My Darn Socks – a quick tutorial

I’m on a mission to improve my ‘make do and mend’ skills, primarily because I have some really lovely bamboo socks and also some yoga toe socks, neither of which are cheap so I have

I’m on a mission to improve my ‘make do and mend’ skills, primarily because I have some really lovely bamboo socks and also some yoga toe socks, neither of which are cheap so I have taught myself the diminishing skill of darning and thought you might want to give it a try!

Note: I’ve used contrasting thread to make the process clearer. By matching your thread to your sock the darn will almost vanish. Leftover yarn works well, or you can use stranded cotton for thinner socks.

Get a nice long darning needle – a mixed pack is good for different thread thicknesses and lengths. Stretch your sock over a darning mushroom to help get your tension right and make a circle of running stitches around the worn area. Pull in gently but not enough to make puckers around the damaged area. Secure your thread with several stitches on top of each other.

Begin to sew large ladder stitches across the hole to form the warp threads.

Turn back and add a further warp thread between every one of the gaps created earlier. Secure your thread. This is where I changed colour – if you want an interesting darn or find it easier to learn with two colours then change colour now.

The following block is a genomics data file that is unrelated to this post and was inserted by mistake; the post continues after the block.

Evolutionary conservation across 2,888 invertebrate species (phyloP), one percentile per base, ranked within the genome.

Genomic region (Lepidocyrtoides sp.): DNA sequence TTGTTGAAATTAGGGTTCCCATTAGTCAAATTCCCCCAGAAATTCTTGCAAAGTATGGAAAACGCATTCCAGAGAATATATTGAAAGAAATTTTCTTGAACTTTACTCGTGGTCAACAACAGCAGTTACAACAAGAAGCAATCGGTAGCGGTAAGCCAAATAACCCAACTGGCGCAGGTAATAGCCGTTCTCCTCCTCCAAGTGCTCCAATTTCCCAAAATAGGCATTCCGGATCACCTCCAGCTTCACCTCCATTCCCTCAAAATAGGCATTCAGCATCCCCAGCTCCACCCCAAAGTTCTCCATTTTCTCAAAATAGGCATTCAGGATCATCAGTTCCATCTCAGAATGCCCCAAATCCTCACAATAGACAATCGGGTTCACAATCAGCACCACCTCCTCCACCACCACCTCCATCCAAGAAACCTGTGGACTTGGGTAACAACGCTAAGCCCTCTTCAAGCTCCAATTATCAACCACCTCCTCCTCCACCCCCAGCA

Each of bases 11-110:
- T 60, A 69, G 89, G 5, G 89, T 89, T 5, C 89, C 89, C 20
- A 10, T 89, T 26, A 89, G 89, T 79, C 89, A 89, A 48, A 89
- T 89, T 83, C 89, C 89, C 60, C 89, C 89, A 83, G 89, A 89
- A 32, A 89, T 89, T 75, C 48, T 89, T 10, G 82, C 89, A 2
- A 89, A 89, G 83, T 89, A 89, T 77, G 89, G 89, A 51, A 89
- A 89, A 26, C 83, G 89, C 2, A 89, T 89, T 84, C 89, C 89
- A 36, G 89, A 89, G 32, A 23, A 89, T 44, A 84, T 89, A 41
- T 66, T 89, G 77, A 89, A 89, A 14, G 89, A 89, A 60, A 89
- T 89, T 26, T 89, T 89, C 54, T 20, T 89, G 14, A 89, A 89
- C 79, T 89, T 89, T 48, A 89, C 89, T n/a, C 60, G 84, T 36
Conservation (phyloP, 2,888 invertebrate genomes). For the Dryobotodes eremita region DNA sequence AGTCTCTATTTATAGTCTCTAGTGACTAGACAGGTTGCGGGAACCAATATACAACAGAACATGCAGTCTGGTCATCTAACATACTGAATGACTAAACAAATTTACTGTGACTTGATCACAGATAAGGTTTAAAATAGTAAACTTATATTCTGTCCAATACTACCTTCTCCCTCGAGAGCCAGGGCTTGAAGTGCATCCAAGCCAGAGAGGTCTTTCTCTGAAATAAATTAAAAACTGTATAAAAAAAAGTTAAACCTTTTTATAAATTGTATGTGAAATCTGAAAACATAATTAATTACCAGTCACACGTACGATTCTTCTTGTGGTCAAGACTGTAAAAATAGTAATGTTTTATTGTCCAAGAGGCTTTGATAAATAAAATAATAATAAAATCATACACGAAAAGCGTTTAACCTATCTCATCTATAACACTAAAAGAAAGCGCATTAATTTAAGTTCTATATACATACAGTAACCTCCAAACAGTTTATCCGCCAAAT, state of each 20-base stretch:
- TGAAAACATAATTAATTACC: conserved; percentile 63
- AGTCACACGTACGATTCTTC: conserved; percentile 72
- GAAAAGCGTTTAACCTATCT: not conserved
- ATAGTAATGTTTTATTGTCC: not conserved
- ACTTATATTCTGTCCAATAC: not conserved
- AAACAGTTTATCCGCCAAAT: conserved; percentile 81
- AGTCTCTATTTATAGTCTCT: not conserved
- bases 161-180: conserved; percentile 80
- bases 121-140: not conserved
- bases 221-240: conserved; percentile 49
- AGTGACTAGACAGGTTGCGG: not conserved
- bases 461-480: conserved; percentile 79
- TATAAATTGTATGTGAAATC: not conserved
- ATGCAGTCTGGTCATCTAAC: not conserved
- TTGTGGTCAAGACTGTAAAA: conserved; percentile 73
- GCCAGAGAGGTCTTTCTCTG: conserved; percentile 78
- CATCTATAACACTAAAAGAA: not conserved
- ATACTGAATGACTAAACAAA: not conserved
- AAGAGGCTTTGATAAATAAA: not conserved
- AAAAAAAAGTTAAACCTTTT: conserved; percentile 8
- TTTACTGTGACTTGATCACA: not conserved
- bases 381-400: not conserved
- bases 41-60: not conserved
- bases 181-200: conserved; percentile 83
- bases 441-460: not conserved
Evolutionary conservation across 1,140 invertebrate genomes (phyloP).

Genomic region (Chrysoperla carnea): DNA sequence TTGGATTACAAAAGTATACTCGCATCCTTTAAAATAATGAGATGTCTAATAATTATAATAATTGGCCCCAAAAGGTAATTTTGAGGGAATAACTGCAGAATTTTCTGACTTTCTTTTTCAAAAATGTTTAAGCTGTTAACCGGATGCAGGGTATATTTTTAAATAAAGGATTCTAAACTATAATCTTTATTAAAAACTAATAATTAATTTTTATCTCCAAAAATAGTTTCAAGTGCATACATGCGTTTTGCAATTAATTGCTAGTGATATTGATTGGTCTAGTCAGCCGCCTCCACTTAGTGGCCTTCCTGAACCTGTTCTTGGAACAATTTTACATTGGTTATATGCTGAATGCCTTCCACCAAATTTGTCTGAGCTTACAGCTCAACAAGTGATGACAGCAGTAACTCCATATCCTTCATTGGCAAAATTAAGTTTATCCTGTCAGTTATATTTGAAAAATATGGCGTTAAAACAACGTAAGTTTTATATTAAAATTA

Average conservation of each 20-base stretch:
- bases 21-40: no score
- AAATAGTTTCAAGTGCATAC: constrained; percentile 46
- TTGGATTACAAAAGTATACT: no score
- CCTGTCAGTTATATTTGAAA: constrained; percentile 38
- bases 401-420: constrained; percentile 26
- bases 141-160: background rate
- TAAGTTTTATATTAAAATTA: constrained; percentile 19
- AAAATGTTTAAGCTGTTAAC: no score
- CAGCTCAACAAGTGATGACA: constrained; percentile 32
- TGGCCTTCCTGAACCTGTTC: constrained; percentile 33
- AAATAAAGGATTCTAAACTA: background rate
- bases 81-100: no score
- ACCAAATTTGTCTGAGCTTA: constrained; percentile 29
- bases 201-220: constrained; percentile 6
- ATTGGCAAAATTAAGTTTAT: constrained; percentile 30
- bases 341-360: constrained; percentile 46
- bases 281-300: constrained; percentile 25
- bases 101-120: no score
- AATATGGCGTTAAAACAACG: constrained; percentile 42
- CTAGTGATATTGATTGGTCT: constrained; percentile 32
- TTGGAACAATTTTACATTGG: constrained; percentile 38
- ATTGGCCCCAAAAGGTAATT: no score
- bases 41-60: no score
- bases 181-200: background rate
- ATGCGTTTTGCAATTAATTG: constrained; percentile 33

Starting at the top of the warp threads, begin to weave across the weft threads. Go over one thread and under the next until you reach the other side. Make a small stitch at the end in line with your running stitches. Work back across the threads in the opposite direction, reversing the over and under weave. Continue in this way, pulling the threads reasonably taut across the mushroom as you go.

Gently push your weft threads to the top as you work so you can fill as much available space with thread for a good dense fabric. When you’ve completely filled your darned area then secure your thread. Work it through on the reverse of your fabric before trimming it off.

by Purple Boots

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